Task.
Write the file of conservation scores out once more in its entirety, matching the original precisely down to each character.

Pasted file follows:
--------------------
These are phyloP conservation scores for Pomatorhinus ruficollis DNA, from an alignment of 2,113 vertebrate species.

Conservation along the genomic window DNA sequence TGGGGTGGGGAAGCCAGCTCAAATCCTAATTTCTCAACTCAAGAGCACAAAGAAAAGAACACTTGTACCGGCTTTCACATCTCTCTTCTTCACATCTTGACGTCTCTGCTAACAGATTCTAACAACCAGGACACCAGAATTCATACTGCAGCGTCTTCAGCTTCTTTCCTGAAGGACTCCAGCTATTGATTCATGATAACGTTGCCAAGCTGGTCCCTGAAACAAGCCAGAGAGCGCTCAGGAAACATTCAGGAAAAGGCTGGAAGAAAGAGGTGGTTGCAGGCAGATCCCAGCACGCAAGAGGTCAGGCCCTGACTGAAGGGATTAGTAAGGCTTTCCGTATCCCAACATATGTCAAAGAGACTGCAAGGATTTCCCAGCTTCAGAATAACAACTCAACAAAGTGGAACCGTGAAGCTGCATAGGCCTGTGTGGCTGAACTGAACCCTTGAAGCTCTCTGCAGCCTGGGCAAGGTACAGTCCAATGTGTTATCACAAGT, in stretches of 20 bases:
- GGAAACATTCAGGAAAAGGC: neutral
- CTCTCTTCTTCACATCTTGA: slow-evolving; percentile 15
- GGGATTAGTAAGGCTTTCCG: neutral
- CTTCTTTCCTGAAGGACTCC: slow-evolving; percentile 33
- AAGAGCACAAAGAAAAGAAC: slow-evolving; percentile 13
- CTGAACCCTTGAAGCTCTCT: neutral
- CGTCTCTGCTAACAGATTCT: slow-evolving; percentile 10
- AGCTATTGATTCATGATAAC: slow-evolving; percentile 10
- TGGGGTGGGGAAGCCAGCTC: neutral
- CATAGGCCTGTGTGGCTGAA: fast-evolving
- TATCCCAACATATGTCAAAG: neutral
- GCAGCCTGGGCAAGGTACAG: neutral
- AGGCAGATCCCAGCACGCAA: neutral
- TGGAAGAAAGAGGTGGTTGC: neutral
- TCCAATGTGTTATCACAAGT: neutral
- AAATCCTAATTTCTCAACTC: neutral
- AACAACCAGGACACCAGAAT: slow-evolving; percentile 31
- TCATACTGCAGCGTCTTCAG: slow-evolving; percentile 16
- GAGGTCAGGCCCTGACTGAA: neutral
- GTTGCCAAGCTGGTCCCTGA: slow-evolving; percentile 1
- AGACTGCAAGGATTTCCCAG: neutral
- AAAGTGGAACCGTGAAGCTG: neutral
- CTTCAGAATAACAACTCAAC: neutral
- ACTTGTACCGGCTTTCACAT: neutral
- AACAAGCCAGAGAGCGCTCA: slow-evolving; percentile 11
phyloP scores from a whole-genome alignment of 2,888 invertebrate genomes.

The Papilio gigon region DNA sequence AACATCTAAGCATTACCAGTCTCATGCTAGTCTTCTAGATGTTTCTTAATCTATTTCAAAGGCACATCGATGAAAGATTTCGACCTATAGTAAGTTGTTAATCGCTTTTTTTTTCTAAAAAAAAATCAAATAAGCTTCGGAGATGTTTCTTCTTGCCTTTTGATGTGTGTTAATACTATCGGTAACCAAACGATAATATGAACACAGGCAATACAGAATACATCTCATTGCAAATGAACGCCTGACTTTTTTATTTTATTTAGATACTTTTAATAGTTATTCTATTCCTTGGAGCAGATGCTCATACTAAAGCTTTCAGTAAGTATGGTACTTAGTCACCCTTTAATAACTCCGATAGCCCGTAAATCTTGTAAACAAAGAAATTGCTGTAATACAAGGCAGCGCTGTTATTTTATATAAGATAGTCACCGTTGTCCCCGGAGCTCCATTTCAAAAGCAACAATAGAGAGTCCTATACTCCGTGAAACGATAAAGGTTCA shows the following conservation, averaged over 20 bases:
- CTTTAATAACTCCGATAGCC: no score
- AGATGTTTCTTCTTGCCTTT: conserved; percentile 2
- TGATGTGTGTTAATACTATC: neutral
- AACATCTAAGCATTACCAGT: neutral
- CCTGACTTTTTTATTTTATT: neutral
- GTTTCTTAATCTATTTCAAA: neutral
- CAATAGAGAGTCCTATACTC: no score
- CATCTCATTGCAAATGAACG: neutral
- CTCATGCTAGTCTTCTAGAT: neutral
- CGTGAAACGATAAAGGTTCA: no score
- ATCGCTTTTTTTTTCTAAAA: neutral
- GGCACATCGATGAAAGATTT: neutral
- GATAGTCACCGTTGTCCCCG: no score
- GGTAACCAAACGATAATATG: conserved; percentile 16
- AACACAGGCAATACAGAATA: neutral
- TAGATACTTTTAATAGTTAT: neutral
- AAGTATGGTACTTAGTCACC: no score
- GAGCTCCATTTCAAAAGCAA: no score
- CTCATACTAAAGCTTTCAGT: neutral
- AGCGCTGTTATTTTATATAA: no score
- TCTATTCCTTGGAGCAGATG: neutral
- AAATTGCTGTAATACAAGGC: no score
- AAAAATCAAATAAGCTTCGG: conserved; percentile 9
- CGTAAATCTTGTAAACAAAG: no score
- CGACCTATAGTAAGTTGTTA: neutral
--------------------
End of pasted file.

These are phyloP conservation scores for Pomatorhinus ruficollis DNA, from an alignment of 2,113 vertebrate species.

Conservation along the genomic window DNA sequence TGGGGTGGGGAAGCCAGCTCAAATCCTAATTTCTCAACTCAAGAGCACAAAGAAAAGAACACTTGTACCGGCTTTCACATCTCTCTTCTTCACATCTTGACGTCTCTGCTAACAGATTCTAACAACCAGGACACCAGAATTCATACTGCAGCGTCTTCAGCTTCTTTCCTGAAGGACTCCAGCTATTGATTCATGATAACGTTGCCAAGCTGGTCCCTGAAACAAGCCAGAGAGCGCTCAGGAAACATTCAGGAAAAGGCTGGAAGAAAGAGGTGGTTGCAGGCAGATCCCAGCACGCAAGAGGTCAGGCCCTGACTGAAGGGATTAGTAAGGCTTTCCGTATCCCAACATATGTCAAAGAGACTGCAAGGATTTCCCAGCTTCAGAATAACAACTCAACAAAGTGGAACCGTGAAGCTGCATAGGCCTGTGTGGCTGAACTGAACCCTTGAAGCTCTCTGCAGCCTGGGCAAGGTACAGTCCAATGTGTTATCACAAGT, in stretches of 20 bases:
- GGAAACATTCAGGAAAAGGC: neutral
- CTCTCTTCTTCACATCTTGA: slow-evolving; percentile 15
- GGGATTAGTAAGGCTTTCCG: neutral
- CTTCTTTCCTGAAGGACTCC: slow-evolving; percentile 33
- AAGAGCACAAAGAAAAGAAC: slow-evolving; percentile 13
- CTGAACCCTTGAAGCTCTCT: neutral
- CGTCTCTGCTAACAGATTCT: slow-evolving; percentile 10
- AGCTATTGATTCATGATAAC: slow-evolving; percentile 10
- TGGGGTGGGGAAGCCAGCTC: neutral
- CATAGGCCTGTGTGGCTGAA: fast-evolving
- TATCCCAACATATGTCAAAG: neutral
- GCAGCCTGGGCAAGGTACAG: neutral
- AGGCAGATCCCAGCACGCAA: neutral
- TGGAAGAAAGAGGTGGTTGC: neutral
- TCCAATGTGTTATCACAAGT: neutral
- AAATCCTAATTTCTCAACTC: neutral
- AACAACCAGGACACCAGAAT: slow-evolving; percentile 31
- TCATACTGCAGCGTCTTCAG: slow-evolving; percentile 16
- GAGGTCAGGCCCTGACTGAA: neutral
- GTTGCCAAGCTGGTCCCTGA: slow-evolving; percentile 1
- AGACTGCAAGGATTTCCCAG: neutral
- AAAGTGGAACCGTGAAGCTG: neutral
- CTTCAGAATAACAACTCAAC: neutral
- ACTTGTACCGGCTTTCACAT: neutral
- AACAAGCCAGAGAGCGCTCA: slow-evolving; percentile 11
phyloP scores from a whole-genome alignment of 2,888 invertebrate genomes.

The Papilio gigon region DNA sequence AACATCTAAGCATTACCAGTCTCATGCTAGTCTTCTAGATGTTTCTTAATCTATTTCAAAGGCACATCGATGAAAGATTTCGACCTATAGTAAGTTGTTAATCGCTTTTTTTTTCTAAAAAAAAATCAAATAAGCTTCGGAGATGTTTCTTCTTGCCTTTTGATGTGTGTTAATACTATCGGTAACCAAACGATAATATGAACACAGGCAATACAGAATACATCTCATTGCAAATGAACGCCTGACTTTTTTATTTTATTTAGATACTTTTAATAGTTATTCTATTCCTTGGAGCAGATGCTCATACTAAAGCTTTCAGTAAGTATGGTACTTAGTCACCCTTTAATAACTCCGATAGCCCGTAAATCTTGTAAACAAAGAAATTGCTGTAATACAAGGCAGCGCTGTTATTTTATATAAGATAGTCACCGTTGTCCCCGGAGCTCCATTTCAAAAGCAACAATAGAGAGTCCTATACTCCGTGAAACGATAAAGGTTCA shows the following conservation, averaged over 20 bases:
- CTTTAATAACTCCGATAGCC: no score
- AGATGTTTCTTCTTGCCTTT: conserved; percentile 2
- TGATGTGTGTTAATACTATC: neutral
- AACATCTAAGCATTACCAGT: neutral
- CCTGACTTTTTTATTTTATT: neutral
- GTTTCTTAATCTATTTCAAA: neutral
- CAATAGAGAGTCCTATACTC: no score
- CATCTCATTGCAAATGAACG: neutral
- CTCATGCTAGTCTTCTAGAT: neutral
- CGTGAAACGATAAAGGTTCA: no score
- ATCGCTTTTTTTTTCTAAAA: neutral
- GGCACATCGATGAAAGATTT: neutral
- GATAGTCACCGTTGTCCCCG: no score
- GGTAACCAAACGATAATATG: conserved; percentile 16
- AACACAGGCAATACAGAATA: neutral
- TAGATACTTTTAATAGTTAT: neutral
- AAGTATGGTACTTAGTCACC: no score
- GAGCTCCATTTCAAAAGCAA: no score
- CTCATACTAAAGCTTTCAGT: neutral
- AGCGCTGTTATTTTATATAA: no score
- TCTATTCCTTGGAGCAGATG: neutral
- AAATTGCTGTAATACAAGGC: no score
- AAAAATCAAATAAGCTTCGG: conserved; percentile 9
- CGTAAATCTTGTAAACAAAG: no score
- CGACCTATAGTAAGTTGTTA: neutral